Anybody doing these prompts?

The Tragedy of a Common Daydreamer

My mind is graveyard of thoughts. Of things profound and absurd. Of words that faded in one breath. Left buried and unsaid.

Sometimes, like ghosts, they slip through my door— in the quiet of the night when I’m two seconds away from sleep. Pulling me up from the covers.

At times, in the middle of the day, they sit with me. Side by side. At work, when I’m staring too long at the screen. Or even when I’m randomly talking to my friends.

Remember day that when you told me about the tragedy of the commons? On how individuals tend to exploit / neglect the well-being of shared resources? For a second, Ayn Rand and capitalism came to mind.

But, like all worthy thoughts, I shrugged it away.

I let my mind wander with elves, pixies and silverdusts. I thought about how tragic must it be for other people not to trudge the earthy soil down to the very womb of nature. On how magical the day is with the leaves murmuring softly as the wind blows. The birds chirping from a distance completing the grand orchestra for just you and I to hear.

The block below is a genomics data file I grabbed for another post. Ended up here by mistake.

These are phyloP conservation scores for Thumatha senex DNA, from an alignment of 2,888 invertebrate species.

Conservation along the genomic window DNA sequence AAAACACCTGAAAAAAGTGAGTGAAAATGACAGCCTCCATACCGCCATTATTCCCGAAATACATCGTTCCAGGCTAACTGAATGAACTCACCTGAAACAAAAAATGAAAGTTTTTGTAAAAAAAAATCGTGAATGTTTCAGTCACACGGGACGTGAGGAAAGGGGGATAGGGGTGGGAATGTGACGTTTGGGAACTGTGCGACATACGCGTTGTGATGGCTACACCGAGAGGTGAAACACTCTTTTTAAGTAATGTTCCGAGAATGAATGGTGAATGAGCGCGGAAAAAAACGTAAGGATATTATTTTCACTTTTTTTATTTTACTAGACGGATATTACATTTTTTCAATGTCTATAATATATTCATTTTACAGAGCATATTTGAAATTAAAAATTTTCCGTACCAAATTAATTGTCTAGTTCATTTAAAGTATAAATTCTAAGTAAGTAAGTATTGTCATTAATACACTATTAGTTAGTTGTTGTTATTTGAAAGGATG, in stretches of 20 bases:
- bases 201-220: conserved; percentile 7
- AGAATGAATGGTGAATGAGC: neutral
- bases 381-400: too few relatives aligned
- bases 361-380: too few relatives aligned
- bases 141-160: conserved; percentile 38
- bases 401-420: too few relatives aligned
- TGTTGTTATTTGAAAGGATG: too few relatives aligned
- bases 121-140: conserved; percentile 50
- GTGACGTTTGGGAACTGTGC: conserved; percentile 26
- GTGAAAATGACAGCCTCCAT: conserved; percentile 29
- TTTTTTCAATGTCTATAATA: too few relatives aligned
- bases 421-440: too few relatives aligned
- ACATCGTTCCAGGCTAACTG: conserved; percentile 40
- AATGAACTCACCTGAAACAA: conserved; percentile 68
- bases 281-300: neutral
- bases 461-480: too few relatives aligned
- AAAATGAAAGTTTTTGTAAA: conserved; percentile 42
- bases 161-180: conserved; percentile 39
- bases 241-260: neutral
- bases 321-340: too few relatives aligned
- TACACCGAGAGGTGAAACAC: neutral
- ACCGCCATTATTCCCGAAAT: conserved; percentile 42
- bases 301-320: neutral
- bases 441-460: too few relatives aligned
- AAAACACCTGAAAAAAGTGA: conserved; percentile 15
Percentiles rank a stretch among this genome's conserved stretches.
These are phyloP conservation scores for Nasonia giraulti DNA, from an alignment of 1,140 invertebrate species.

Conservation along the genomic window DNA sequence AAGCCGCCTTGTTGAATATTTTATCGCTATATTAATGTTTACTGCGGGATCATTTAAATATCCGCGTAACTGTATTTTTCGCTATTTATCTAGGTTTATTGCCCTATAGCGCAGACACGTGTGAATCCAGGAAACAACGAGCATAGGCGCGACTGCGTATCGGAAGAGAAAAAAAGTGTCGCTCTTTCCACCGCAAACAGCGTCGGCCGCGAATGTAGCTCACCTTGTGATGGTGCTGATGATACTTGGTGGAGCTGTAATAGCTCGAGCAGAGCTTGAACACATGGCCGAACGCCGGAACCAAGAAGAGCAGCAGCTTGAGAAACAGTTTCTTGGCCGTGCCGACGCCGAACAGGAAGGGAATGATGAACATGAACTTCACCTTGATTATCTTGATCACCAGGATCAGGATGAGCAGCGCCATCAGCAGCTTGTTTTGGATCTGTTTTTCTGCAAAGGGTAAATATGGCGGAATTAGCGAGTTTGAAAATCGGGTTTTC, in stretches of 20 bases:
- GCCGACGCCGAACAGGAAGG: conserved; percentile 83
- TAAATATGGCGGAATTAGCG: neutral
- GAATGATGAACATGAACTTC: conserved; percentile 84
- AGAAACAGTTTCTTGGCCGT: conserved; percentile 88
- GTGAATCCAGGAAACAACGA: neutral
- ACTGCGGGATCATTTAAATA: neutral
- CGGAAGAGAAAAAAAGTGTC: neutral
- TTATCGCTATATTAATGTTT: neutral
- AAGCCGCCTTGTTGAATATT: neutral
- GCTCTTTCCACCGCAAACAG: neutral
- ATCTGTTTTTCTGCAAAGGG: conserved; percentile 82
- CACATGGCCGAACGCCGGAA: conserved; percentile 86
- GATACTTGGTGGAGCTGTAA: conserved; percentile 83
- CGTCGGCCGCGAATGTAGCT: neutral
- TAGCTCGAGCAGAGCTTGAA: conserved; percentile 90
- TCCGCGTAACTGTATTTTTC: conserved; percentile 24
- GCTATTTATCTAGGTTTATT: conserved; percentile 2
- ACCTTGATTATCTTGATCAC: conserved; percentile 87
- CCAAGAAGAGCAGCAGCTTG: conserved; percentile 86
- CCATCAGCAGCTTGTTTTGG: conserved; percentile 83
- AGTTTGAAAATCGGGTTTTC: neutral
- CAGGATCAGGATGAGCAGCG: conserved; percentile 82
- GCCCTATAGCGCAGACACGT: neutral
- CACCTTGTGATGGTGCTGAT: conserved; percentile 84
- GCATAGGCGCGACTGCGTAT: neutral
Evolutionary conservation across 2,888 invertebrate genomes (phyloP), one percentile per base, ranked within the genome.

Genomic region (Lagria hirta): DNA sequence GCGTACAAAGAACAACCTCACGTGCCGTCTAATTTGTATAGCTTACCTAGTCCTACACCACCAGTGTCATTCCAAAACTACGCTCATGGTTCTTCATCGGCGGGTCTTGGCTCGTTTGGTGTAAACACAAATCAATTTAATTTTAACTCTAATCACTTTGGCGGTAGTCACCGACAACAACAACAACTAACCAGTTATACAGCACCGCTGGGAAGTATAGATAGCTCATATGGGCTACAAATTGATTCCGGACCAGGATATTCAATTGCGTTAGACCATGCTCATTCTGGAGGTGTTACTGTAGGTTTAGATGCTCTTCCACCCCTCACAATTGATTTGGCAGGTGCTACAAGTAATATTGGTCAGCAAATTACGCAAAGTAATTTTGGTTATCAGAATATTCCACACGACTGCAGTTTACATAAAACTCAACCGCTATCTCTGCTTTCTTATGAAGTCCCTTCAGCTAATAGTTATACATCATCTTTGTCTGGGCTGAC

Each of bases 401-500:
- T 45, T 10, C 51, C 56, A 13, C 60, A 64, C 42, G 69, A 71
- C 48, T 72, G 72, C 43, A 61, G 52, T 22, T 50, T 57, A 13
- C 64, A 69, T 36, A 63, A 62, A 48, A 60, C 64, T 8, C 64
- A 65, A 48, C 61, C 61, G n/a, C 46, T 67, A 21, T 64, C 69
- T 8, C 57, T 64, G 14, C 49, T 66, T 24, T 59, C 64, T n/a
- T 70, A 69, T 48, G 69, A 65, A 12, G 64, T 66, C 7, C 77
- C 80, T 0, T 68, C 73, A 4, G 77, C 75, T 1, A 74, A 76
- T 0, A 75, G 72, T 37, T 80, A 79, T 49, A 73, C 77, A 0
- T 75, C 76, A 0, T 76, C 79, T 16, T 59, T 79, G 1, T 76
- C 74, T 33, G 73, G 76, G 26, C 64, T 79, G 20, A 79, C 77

How tragic must it be for other people to think climbing the mountains is common.

Believe me, I almost choked on my lunch when that memory popped in my head. And I realized, I have killed another conversation with my fancies. We would have talked about Atlas Shrugged. You probably would have asked why I read this kind of crap. And though I do not agree with Rand’s philosophy, I would have told you the woman has got something right, too.

I would have love to hear what you think if I ask you whether the dream of heaven and greatness should be left waiting for us in our graves— or whether it should be ours here and now and on this earth.

But that time has long gone. This is the tragedy of being a common daydreamer. Being left with nothing but a candle for another dearly, departed conversation.

“Here lies Maria, finally one with her thoughts.”

If I were dead, my epitaph would probably read like this.

Remember, remember